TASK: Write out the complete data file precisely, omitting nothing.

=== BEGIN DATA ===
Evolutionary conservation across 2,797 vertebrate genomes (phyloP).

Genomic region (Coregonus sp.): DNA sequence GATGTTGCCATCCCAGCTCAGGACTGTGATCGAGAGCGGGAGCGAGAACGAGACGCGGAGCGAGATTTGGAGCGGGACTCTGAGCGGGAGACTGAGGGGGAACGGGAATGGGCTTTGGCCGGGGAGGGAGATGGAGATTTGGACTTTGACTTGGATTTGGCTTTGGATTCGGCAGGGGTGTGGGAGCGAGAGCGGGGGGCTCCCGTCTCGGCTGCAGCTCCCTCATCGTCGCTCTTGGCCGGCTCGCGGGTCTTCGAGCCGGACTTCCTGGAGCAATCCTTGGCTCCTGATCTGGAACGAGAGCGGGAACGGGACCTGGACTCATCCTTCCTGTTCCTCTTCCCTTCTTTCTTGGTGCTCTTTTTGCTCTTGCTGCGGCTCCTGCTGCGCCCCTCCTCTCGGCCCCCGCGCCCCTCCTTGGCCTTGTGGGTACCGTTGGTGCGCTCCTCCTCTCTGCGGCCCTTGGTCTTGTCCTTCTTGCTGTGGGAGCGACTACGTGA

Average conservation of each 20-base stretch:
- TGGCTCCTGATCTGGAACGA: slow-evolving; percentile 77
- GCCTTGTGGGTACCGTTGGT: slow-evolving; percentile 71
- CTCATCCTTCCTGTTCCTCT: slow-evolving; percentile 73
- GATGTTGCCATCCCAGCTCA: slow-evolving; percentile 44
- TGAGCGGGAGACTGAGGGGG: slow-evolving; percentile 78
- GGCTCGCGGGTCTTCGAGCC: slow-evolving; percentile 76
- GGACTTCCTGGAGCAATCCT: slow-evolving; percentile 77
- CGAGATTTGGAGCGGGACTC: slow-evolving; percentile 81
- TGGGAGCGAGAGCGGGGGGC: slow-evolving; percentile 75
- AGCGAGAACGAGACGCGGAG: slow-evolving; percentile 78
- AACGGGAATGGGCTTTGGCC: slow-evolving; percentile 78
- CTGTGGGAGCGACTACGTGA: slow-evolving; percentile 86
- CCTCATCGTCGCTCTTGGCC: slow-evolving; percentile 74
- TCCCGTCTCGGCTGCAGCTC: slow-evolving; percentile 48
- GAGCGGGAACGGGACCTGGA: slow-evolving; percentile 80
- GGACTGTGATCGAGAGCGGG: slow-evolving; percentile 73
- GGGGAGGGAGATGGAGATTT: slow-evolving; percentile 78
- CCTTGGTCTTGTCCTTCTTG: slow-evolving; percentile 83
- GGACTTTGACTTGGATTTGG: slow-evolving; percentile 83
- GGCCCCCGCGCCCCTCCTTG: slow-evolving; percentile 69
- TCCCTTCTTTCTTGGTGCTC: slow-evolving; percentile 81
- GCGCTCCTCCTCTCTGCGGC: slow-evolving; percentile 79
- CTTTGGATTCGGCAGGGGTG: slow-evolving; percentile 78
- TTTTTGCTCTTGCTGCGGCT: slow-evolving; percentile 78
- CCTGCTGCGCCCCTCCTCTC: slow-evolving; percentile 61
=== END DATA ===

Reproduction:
Evolutionary conservation across 2,797 vertebrate genomes (phyloP).

Genomic region (Coregonus sp.): DNA sequence GATGTTGCCATCCCAGCTCAGGACTGTGATCGAGAGCGGGAGCGAGAACGAGACGCGGAGCGAGATTTGGAGCGGGACTCTGAGCGGGAGACTGAGGGGGAACGGGAATGGGCTTTGGCCGGGGAGGGAGATGGAGATTTGGACTTTGACTTGGATTTGGCTTTGGATTCGGCAGGGGTGTGGGAGCGAGAGCGGGGGGCTCCCGTCTCGGCTGCAGCTCCCTCATCGTCGCTCTTGGCCGGCTCGCGGGTCTTCGAGCCGGACTTCCTGGAGCAATCCTTGGCTCCTGATCTGGAACGAGAGCGGGAACGGGACCTGGACTCATCCTTCCTGTTCCTCTTCCCTTCTTTCTTGGTGCTCTTTTTGCTCTTGCTGCGGCTCCTGCTGCGCCCCTCCTCTCGGCCCCCGCGCCCCTCCTTGGCCTTGTGGGTACCGTTGGTGCGCTCCTCCTCTCTGCGGCCCTTGGTCTTGTCCTTCTTGCTGTGGGAGCGACTACGTGA

Average conservation of each 20-base stretch:
- TGGCTCCTGATCTGGAACGA: slow-evolving; percentile 77
- GCCTTGTGGGTACCGTTGGT: slow-evolving; percentile 71
- CTCATCCTTCCTGTTCCTCT: slow-evolving; percentile 73
- GATGTTGCCATCCCAGCTCA: slow-evolving; percentile 44
- TGAGCGGGAGACTGAGGGGG: slow-evolving; percentile 78
- GGCTCGCGGGTCTTCGAGCC: slow-evolving; percentile 76
- GGACTTCCTGGAGCAATCCT: slow-evolving; percentile 77
- CGAGATTTGGAGCGGGACTC: slow-evolving; percentile 81
- TGGGAGCGAGAGCGGGGGGC: slow-evolving; percentile 75
- AGCGAGAACGAGACGCGGAG: slow-evolving; percentile 78
- AACGGGAATGGGCTTTGGCC: slow-evolving; percentile 78
- CTGTGGGAGCGACTACGTGA: slow-evolving; percentile 86
- CCTCATCGTCGCTCTTGGCC: slow-evolving; percentile 74
- TCCCGTCTCGGCTGCAGCTC: slow-evolving; percentile 48
- GAGCGGGAACGGGACCTGGA: slow-evolving; percentile 80
- GGACTGTGATCGAGAGCGGG: slow-evolving; percentile 73
- GGGGAGGGAGATGGAGATTT: slow-evolving; percentile 78
- CCTTGGTCTTGTCCTTCTTG: slow-evolving; percentile 83
- GGACTTTGACTTGGATTTGG: slow-evolving; percentile 83
- GGCCCCCGCGCCCCTCCTTG: slow-evolving; percentile 69
- TCCCTTCTTTCTTGGTGCTC: slow-evolving; percentile 81
- GCGCTCCTCCTCTCTGCGGC: slow-evolving; percentile 79
- CTTTGGATTCGGCAGGGGTG: slow-evolving; percentile 78
- TTTTTGCTCTTGCTGCGGCT: slow-evolving; percentile 78
- CCTGCTGCGCCCCTCCTCTC: slow-evolving; percentile 61